Lipids

The irradiation of unsaturated fatty acids in foods predominantly results in the formation of alpha and beta unsaturated carbon compounds (Nawar, 1983).

Further reaction, and the addition of oxygen, leads to the formation of a hydroper-oxyl radical.

Then formation of a hydroperoxide:

The hydroperoxides are generally unstable in foods and breakdown to form mainly carbonyl compounds, many of which have low odour thresholds, and contribute to the rancid notes often detected when fat-rich (and particularly unsaturated fat-rich) foods are irradiated (Hammer and Wills, 1979; Wills, 1981). For example, irradiation of whole egg and egg yolk powder resulted in the generation of lipid hydroperoxides (Katusin-Razem et al, 1992). In the absence of air, their formation was limited by available oxygen. Interestingly, destruction of carotenoids was strongly correlated with hydroperoxide formation. Irradiation in the presence of oxygen leads to accelerated autoxidation (Diehl, 1995), but the end products are similar to those found following long storage of unirradiated lipids (Urbain, 1986).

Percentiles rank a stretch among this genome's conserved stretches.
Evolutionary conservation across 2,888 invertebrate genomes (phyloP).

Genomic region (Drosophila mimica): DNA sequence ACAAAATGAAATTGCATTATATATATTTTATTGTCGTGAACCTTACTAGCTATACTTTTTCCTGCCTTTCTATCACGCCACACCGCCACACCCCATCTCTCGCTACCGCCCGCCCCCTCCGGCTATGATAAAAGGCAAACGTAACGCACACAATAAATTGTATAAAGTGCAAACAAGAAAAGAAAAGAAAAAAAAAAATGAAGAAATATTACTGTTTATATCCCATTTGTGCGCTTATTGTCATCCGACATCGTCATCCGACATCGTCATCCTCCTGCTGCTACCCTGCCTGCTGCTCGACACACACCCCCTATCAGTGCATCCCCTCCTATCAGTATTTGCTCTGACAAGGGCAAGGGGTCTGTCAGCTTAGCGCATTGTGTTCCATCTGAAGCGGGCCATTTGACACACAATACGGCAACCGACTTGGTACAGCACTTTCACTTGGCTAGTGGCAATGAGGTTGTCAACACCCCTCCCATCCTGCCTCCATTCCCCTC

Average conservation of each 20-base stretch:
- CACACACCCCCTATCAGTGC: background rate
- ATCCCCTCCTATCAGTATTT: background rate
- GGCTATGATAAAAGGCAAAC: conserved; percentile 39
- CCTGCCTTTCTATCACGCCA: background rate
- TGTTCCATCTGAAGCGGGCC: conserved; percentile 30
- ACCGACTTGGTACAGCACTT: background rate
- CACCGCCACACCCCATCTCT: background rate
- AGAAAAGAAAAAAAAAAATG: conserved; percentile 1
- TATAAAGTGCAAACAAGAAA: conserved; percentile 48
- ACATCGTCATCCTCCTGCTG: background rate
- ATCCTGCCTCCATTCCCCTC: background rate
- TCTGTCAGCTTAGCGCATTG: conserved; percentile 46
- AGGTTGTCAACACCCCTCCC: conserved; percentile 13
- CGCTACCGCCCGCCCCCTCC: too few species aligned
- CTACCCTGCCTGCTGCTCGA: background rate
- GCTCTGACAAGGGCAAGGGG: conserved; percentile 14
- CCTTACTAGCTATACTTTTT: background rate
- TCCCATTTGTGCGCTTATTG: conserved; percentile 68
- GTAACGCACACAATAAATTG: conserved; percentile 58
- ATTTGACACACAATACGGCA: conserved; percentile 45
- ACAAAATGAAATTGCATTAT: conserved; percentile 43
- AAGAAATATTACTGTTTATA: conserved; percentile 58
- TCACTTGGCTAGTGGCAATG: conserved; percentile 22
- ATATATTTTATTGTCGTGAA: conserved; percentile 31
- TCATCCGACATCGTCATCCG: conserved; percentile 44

Get Juiced

Get Juiced

This book will guide you through the processes of juicing your way to better health. Learn all the savvy tips and tricks to maintain your health and good body for a bright future ahead. This includes tips on diet, exercise, sleeping habits and etc.

Get My Free Ebook


Post a comment